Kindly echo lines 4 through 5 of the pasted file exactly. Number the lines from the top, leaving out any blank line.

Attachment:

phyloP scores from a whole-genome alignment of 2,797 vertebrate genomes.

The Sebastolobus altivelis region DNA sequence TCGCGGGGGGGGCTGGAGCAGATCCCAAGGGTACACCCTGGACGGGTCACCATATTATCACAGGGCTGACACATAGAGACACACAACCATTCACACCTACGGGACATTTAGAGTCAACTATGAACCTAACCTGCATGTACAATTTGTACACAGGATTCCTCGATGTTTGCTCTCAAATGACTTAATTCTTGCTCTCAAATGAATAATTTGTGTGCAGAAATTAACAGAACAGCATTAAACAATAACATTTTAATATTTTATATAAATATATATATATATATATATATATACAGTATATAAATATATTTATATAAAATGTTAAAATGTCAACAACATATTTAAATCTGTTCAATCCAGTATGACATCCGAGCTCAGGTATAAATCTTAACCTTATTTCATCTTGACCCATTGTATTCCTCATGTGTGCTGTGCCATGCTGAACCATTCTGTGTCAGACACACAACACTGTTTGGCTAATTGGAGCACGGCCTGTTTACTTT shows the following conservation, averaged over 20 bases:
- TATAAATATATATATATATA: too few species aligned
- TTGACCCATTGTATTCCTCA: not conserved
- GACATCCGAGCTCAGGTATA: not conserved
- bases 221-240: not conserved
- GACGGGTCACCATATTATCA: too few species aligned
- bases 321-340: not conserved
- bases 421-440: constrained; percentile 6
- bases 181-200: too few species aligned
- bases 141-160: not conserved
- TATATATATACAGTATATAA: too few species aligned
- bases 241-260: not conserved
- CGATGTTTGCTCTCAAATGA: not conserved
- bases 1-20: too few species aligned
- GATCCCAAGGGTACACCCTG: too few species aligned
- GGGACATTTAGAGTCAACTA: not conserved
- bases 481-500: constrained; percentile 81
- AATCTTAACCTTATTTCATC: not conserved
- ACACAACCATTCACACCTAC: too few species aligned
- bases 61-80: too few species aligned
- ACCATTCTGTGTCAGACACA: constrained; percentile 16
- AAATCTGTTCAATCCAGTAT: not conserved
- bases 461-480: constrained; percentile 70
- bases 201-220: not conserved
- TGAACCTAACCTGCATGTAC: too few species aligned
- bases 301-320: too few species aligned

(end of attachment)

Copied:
- TTGACCCATTGTATTCCTCA: not conserved
- GACATCCGAGCTCAGGTATA: not conserved